Synthesis of cytoplasmic DNA-binding proteins was investigated after a shift from the nonpermissive to the permissive temperature in NRK cells (a rat cell line) transformed by a temperature-sensitive mutant of Rous sarcoma virus [ts339(RSV)]. Cells were labeled for several generations in [3H]leucine and were pulse-labeled with [35S]methionine for 1 h at the nonpermissive temperature (39°C) and at the permissive temperature (33°C, 5 h after shift from 39°C). Proteins binding to sequential columns of double-stranded and single-stranded DNA-cellulose were examined by polyacrylamide gel electrophoresis in the presence of sodium dodecyl sulfate, and the 35S/3H ratios were obtained for each column fraction and for individual polypeptides. The protein fractions binding to single-stranded, but not double-stranded, DNA and eluting at high salt concentrations (greater than 0.60 M NaCl) showed elevated 35S/3H ratios. This indicated increased synthesis of these proteins within 5 h after the onset of transformation. The majority of the polypeptides in these fractions showed increased synthesis as a consequence of transformation. One prominent polypeptide among them constituted 0.1% of the cytosol protein and had a molecular weight of 93,000. It is concluded that the synthesis of proteins binding tightly to single-stranded DNA is increased early after the onset of transformation.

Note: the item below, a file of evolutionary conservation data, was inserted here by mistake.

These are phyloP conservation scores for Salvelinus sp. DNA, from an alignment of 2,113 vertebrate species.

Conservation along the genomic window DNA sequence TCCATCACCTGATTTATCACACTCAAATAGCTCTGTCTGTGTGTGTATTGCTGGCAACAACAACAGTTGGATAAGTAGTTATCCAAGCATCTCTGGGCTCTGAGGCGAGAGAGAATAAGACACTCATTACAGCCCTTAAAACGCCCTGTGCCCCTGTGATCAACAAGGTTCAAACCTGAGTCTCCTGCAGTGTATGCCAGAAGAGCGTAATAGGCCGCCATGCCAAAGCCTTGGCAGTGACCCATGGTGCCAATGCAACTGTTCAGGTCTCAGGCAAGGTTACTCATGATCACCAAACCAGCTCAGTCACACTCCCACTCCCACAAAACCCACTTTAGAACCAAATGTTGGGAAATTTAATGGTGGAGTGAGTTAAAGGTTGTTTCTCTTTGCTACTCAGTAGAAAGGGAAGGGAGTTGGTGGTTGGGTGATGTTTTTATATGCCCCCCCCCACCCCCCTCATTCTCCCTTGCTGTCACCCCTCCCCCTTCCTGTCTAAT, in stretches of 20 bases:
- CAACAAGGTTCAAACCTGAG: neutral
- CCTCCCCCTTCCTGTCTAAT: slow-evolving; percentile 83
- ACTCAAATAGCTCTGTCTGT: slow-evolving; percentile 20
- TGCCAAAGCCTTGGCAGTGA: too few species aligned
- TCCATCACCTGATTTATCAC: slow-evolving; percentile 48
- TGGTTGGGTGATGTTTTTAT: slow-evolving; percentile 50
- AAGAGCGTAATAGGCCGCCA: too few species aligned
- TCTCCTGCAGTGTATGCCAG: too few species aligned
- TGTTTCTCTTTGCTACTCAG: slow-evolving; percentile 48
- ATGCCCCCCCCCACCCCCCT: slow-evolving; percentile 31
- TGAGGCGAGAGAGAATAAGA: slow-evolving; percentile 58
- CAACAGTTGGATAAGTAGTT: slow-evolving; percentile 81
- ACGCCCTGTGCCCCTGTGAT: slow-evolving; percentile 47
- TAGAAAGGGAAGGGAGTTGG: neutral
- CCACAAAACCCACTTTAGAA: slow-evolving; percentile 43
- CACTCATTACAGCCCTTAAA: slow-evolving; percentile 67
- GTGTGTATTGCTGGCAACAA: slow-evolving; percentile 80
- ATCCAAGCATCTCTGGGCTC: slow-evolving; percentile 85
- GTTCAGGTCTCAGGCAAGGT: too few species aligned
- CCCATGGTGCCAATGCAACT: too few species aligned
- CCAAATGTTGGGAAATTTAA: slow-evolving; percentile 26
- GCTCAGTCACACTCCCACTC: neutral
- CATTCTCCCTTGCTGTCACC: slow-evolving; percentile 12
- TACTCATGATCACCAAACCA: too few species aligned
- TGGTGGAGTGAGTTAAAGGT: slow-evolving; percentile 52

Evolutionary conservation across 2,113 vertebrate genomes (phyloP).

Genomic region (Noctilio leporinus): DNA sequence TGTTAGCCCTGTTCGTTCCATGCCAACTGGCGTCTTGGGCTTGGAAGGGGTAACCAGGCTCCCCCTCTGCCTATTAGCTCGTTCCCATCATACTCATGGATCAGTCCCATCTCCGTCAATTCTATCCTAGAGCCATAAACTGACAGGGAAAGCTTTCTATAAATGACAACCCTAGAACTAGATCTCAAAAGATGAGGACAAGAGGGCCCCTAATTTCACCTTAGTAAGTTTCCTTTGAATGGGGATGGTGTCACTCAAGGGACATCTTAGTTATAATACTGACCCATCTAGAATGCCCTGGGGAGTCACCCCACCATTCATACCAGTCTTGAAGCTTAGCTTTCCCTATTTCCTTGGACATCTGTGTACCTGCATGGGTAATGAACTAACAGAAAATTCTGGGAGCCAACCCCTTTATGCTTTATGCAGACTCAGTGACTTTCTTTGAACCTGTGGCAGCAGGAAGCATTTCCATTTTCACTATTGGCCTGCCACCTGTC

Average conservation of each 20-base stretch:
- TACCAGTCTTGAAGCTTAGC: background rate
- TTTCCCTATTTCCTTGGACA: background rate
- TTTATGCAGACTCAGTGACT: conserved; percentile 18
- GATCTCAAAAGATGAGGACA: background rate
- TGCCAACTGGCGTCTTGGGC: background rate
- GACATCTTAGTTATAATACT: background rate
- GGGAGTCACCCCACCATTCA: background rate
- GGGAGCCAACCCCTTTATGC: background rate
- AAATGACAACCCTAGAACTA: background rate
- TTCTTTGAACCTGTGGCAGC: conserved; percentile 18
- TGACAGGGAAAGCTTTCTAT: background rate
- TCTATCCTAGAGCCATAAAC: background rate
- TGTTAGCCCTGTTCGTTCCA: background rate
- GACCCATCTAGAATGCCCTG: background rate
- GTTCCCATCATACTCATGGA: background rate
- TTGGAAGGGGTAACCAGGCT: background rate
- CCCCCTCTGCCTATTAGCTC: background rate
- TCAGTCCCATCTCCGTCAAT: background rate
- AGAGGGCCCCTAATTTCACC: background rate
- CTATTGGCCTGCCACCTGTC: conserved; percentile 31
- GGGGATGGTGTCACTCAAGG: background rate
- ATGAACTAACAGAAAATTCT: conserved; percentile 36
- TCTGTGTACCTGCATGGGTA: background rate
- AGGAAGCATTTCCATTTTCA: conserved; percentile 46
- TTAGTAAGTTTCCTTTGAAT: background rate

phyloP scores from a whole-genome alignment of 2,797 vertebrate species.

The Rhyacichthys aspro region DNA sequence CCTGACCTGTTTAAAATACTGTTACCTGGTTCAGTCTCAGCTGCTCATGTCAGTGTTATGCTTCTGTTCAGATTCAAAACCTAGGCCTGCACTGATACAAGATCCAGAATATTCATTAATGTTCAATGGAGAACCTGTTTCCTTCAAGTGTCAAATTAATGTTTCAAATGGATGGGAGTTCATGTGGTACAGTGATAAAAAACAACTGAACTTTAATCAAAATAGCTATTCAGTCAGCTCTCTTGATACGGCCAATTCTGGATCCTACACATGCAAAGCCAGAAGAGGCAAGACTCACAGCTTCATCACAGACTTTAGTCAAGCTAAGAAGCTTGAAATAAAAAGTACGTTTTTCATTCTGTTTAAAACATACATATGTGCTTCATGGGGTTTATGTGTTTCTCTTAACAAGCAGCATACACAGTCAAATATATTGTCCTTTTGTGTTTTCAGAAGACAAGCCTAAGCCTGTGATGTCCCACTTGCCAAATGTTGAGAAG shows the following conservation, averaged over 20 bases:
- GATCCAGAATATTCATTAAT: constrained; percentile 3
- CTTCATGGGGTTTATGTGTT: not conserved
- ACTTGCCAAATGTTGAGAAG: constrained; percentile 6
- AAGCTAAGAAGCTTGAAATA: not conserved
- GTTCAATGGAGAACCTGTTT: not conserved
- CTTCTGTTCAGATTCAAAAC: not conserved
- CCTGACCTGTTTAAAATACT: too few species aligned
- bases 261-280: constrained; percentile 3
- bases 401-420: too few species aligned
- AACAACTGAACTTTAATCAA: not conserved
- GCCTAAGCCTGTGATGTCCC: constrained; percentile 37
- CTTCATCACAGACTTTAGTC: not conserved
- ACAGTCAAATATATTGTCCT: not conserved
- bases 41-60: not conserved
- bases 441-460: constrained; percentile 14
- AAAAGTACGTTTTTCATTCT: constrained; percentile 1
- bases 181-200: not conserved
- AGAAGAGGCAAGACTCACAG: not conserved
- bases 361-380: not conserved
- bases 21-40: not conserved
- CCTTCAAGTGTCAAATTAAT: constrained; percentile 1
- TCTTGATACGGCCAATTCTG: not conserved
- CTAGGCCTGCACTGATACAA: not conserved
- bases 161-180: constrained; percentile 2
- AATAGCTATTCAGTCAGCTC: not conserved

ASJC Scopus subject areas
- Insect Science